Public Resources Code 5028 is a vague, confusing law needing technical corrections. The law does not define "natural disaster", nor tie the event to a Governor's or President's emergency declaration. "Imminent threat" is also undefined, permitting varying, inconsistent interpretations by local governments.

The long-term impacts of the Loma Prieta Earthquake on California are frightening. As one preservationist accurately predicted, the shock waves of the disaster will continue on for years. Numerous laws have been passed to increase public safety, and existing laws dusted off and enforced with renewed concern. Since most of the buildings damaged by the Loma Prieta Earthquake were constructed of unreinforced masonry, the 1986 State Unreinforced Masonry Law is one of these that was more rigorously enforced after the quake. This law requires local jurisdictions to identify potentially dangerous unreinforced masonry structures and to adopt plans for mitigating hazards.

The Unreinforced Masonry Law does not require owners to retrofit their buildings; local governments are required only to provide surveys and mitigation plans to the State Seismic Safety Commission. However, local governments decided that the state law created a "red-hot liability issue" and, in turn, passed the liability problem onto property owners.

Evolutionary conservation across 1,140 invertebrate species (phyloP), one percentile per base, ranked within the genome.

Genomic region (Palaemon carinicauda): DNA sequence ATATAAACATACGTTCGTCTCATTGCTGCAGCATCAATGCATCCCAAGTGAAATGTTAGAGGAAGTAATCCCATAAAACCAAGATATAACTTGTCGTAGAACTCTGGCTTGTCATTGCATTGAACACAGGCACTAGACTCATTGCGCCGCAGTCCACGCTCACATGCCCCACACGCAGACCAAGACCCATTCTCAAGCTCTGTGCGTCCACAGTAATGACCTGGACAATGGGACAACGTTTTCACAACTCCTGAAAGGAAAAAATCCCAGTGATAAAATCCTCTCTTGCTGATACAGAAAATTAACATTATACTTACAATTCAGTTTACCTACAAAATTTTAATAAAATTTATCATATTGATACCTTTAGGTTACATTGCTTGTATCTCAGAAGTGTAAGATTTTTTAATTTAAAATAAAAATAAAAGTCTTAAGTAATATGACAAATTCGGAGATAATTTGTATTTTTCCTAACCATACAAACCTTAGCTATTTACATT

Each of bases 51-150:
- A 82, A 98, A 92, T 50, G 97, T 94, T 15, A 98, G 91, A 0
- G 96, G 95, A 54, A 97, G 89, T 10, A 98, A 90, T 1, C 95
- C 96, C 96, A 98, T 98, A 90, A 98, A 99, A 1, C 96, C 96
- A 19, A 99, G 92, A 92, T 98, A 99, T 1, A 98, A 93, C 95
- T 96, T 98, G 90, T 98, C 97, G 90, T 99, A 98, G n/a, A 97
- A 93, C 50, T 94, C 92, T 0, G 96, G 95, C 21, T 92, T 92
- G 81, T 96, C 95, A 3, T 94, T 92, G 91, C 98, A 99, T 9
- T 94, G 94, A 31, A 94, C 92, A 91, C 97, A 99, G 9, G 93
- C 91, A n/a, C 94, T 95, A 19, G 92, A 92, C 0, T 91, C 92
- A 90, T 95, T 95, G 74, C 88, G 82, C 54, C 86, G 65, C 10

As a consequence, cities began adopting mandatory seismic retrofit ordinances. Owners of unreinforced masonry buildings are usually given a specific time to complete the structural retrofit; if this is not accomplished, the building can be declared a hazard and abated, forcing tenants out and demolishing the structures.

Seismic retrofit programs were implemented long before the Loma Prieta Earthquake. San Francisco's early parapet abatement program proved its value as a life-saver during the earthquake. Other local jurisdictions, like the City of Los Angeles, required mandatory seismic retrofit requirements for unreinforced masonry structures. The Los Angeles program also protected lives during the Northridge Disaster.

Unfortunately, little financial assistance was and is available for property owners to retrofit buildings. This is a point that the Office of Historic Preservation and other preservation organisations have repeatedly made to the Legislature and the Seismic Safety Commission. Ironically, the City of Santa Cruz had a seismic retrofit ordinance for commercial buildings, which was not enforced due to property owners' lack of funds.